In the 1930s, many motor grader manufacturers transitioned to powered controls instead of manual controls. The introduction of power controls and hydraulic systems made adjusting the blade of a motor grader easier. It also gave motor graders increased functionality.
The invention of the articulated frame is another significant advancement in motor grader design. An articulated frame allows the blade to be moved independently of the rest of the grader.
This allows for a much higher degree of accuracy when grading. Volvo introduced the first articulated-frame motor grader in 1953.
Motor Graders Get Big
In the aftermath of World War II, many manufacturing companies took advantage of the technological developments that occurred during the war. And they applied them to heavy machinery. During the post-war years, motor graders dramatically increased in size and performance.
The increase in size and performance was due to increasing demands for graders in highway construction and mining. The first massive motor grader hit the market in 1955. Galion Iron Works Manufacturing Co. produced the T-700 model. It was a record-breaking 40,000 pounds and had a 190 horsepower engine.
The T-700 would hold the world’s largest motor grader record for several years until RayGO Inc developed the “Giant.” The Giant could move in either direction, and the blade was double articulated. It weighed in at a massive 106,000 pounds.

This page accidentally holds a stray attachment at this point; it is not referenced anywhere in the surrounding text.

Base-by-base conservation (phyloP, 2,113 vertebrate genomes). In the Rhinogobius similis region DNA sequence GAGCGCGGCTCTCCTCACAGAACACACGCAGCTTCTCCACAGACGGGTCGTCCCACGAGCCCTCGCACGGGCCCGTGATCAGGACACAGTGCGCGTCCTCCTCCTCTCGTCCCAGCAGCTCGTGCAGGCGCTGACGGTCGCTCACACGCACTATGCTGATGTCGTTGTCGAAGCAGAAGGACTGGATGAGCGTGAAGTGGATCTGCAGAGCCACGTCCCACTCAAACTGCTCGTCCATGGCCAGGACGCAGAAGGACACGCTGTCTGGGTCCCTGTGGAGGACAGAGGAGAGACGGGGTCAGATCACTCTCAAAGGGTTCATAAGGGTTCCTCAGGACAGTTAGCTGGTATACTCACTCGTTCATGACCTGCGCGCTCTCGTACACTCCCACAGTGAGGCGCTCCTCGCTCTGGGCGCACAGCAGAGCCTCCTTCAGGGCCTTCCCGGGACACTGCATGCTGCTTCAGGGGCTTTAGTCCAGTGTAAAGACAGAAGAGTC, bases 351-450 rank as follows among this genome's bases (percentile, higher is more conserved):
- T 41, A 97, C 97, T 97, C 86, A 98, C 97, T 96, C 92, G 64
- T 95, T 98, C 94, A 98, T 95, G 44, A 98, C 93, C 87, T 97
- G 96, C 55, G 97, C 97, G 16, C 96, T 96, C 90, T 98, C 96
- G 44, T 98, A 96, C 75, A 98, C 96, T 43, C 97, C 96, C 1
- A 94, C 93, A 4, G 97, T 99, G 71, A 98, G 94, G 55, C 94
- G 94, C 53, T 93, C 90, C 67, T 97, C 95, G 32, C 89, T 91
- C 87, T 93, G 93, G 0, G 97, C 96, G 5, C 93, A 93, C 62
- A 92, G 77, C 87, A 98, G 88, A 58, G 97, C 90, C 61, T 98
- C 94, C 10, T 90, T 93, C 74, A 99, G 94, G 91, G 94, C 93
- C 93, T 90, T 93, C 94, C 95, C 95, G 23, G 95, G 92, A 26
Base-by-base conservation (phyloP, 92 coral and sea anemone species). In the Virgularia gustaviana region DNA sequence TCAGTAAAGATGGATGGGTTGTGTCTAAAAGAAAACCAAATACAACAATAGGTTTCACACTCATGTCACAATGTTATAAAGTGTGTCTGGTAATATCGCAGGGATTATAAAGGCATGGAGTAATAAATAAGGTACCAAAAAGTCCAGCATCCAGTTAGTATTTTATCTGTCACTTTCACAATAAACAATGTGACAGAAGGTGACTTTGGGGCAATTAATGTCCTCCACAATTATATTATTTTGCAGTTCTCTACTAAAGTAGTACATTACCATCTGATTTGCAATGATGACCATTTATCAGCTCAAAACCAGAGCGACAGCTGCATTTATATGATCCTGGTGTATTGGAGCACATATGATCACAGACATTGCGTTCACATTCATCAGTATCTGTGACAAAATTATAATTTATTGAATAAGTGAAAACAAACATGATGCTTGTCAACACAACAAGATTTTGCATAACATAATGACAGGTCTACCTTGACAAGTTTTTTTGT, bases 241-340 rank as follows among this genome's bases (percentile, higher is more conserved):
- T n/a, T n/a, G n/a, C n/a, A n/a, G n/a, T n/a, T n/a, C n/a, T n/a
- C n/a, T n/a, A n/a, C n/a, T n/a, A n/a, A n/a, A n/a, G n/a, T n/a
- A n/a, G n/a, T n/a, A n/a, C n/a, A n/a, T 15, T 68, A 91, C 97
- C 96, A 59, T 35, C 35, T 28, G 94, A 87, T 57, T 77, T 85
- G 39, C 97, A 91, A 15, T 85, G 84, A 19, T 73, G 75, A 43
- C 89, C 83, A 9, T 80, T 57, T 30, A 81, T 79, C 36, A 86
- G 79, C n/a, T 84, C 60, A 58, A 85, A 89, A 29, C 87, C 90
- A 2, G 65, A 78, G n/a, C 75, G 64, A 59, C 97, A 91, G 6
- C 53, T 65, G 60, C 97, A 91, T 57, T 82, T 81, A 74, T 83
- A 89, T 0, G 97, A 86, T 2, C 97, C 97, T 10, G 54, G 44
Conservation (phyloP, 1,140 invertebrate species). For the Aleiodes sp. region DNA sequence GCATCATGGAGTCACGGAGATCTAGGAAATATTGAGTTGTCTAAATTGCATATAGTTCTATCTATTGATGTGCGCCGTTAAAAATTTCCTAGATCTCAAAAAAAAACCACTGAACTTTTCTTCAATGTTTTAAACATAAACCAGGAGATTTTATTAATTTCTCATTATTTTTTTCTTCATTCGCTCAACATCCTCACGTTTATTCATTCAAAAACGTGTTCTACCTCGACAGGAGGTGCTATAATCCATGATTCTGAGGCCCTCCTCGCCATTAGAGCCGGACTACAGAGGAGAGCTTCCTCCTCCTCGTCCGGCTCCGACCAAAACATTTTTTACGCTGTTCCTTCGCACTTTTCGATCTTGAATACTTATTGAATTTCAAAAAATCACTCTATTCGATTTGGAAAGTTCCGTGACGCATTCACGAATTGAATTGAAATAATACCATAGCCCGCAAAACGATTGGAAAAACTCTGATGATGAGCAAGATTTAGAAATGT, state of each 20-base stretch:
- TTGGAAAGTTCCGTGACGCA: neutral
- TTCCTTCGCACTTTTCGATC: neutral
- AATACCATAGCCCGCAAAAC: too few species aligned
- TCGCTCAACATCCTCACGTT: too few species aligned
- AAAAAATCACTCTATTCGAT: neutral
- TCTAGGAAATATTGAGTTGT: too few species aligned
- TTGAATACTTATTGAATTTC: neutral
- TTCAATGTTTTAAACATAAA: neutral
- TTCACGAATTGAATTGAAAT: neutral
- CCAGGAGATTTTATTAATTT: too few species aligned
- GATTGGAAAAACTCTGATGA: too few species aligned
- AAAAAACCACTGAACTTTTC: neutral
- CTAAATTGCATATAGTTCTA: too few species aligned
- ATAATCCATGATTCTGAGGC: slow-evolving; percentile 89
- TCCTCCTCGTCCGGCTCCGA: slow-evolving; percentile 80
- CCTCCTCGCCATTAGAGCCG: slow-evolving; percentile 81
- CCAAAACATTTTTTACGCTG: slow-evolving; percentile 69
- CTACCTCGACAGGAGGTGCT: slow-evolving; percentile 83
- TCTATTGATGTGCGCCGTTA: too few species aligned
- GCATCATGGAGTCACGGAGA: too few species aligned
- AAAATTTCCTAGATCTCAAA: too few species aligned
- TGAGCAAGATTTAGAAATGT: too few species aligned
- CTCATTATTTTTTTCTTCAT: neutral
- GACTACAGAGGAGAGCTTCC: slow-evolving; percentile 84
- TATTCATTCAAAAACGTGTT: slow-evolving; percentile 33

Not to be outdone, the Champion Roach Machinery Ltd set a new record with their 100-T model. Launched in 1975, it weighed 202,000 pounds and had a 700 horsepower Cummins engine and a 24-foot blade.
The competition for the largest motor grader has died down in recent years. Currently, the world’s largest production grader is the Caterpillar 24H. It weighs in at 137,000 pounds and has a 24-foot blade.
Modern Motor Graders
Over the years, motor graders have undergone several design changes. Today’s graders are equipped with various features that make them more efficient and versatile.
Current developments include improvements in engine and brake technologies. There is a greater emphasis on making motor graders fuel-efficient to lower their environmental impact.
Additionally, many manufacturers are improving blade control. This is to allow the operator to make more precise adjustments and movements with the blade.
Finally, motor graders are beginning to integrate other technologies traditionally associated with other fields. Many modern motor graders feature a joystick instead of levers to control the blade. This makes it easier and more comfortable for the operator to manipulate the blade.
Many modern graders also come equipped with GPS technology. GPS technology allows the operator to track what areas have been graded carefully. This makes it much easier for construction companies to monitor the progress of construction projects.
Modern motor graders can cost upwards of $200,000. They are lightyears ahead of their humble beginning as horse-drawn blades. It will be exciting to see how motor graders develop as new technology integrates into these powerful machines.
Today, motor graders are available in a wide range of sizes and configurations to suit the needs of any job site. Motor graders are used for various tasks. Including leveling the ground, removing snow and debris, and maintaining roads. Motor graders are an essential piece of equipment for anyone who needs to keep a surface level and smooth.